HOFFMAN BIRDHOUSES AND GARDEN ORNAMENTS GO GREEN
Virgil and Darlene Hoffman make many extraordinary birdhouses of antique barn wood. Nestle them among stones near a garden fountain or hang them in a tree. Buy one mounted on what they call spindles that push easily into the ground and birds are sure to flock to it.
Darlene Hoffman says her husband, Virgil, has endless designs in his head that have kept them busy gathering antique wood and creating birdhouses and other functional things to carry history into the next century. They believe the quality that preserved the wood in its original structures assures a long life for a new generation of outdoor antiques.
If not for a recession in 1974 when the lumber mills closed and Virgil lost his job, his creativity might have remained untapped. The couple lived in Eugene, Oregon, at the time Virgil and hundreds of other mill workers got their notice. It was a shock no one expected. Everyone in their neighborhood worked in the lumber industry.
Rather than stay on the West Coast where everyone was looking for a job, we decided to come back to Indiana where I grew up, Darlene says. We started driving around some of the small towns near Chicago and we saw a lot of derelict barns they were literally falling down and sometimes we saw the charred remains of barns because developers didnt want to spend the money to salvage that wonderful wood.
Virgil had used old wood and scraps from the lumber mill to build a few birdhouses while they still lived on the West Coast. While the barn wood ideas simmered on the back burner, they turned to making mirrors and pine furniture that didnt require a large investment of cash.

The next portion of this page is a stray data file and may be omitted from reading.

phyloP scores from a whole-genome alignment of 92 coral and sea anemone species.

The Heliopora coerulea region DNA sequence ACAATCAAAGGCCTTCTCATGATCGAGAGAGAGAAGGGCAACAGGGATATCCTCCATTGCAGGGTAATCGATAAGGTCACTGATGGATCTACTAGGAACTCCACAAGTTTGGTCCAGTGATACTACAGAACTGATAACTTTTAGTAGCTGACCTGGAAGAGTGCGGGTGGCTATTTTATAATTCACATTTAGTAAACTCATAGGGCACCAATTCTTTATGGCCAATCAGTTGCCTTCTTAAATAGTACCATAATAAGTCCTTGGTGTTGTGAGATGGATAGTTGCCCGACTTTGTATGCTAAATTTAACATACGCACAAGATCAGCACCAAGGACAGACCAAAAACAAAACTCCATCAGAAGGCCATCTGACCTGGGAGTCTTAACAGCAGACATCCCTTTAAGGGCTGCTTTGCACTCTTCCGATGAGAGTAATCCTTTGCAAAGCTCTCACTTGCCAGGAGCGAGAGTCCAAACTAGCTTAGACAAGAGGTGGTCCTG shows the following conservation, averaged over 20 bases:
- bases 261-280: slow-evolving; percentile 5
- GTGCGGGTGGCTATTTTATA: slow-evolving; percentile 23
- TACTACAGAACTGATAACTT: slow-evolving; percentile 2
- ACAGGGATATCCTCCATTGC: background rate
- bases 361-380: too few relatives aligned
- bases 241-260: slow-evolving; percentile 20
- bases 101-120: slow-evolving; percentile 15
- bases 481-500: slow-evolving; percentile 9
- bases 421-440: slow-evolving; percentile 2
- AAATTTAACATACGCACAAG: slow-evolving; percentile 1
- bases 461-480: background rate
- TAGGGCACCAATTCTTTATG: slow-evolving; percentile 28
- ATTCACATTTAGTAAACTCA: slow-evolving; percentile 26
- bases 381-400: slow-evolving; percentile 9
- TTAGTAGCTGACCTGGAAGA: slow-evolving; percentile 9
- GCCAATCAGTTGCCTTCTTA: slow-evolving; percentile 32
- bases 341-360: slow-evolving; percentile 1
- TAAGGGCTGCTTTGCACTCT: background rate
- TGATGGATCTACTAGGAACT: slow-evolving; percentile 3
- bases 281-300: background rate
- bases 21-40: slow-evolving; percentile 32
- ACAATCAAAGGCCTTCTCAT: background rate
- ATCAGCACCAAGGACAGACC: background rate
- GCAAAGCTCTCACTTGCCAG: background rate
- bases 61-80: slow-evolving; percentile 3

We were getting along OK, but the idea that we could do something to preserve the past wouldnt quit nagging at us.
They had the opportunity to buy 50-acres of hilly ground adjacent to the Hoosier National Forest, near the town of French Lick, Indiana.
This acreage gives us space to store the wood from barns we take down for farmers, she says. Rather than rope, we often use vines to wrap into a birdhouse design.
She says that when word got around that they would haul old wood away without charge, people started to call them.
We didnt keep the tin roof material at first, but Virgil felt it was a shame to see this flexible metal going into a land fill. As years went by, he began to work the tin into some of the birdhouses and then we learned to cut flowers and birds from tin.
They do most of the work themselves with help from some relatives. After 36-years, Darlene says she still enjoys working side by side with her husband.
Ive been doing the band saw and sander work for 20-years, Hes the one who operates the circular saw. During the process of building a birdhouse, its bouncing back and forth between us. I believe we were pioneers in the Going Green revolution in Indiana. It was around 1990 when we changed from building pine furniture to recycling old barns.
They have no problem with innovating only to be copied.
We just keep moving ahead into designing and making new things from old. This year well have ornamental flowers and birds cut from tin. We make egrets, blue heron, flamingo, ready to set out in a garden. Youd think they were real.
Their son, Thad, will be with them at Shaker Woods. His specialty is carving fish and birds into wood plaques. Virgil will demonstrate various phases of the process of building birdhouses priced between $30 and $45.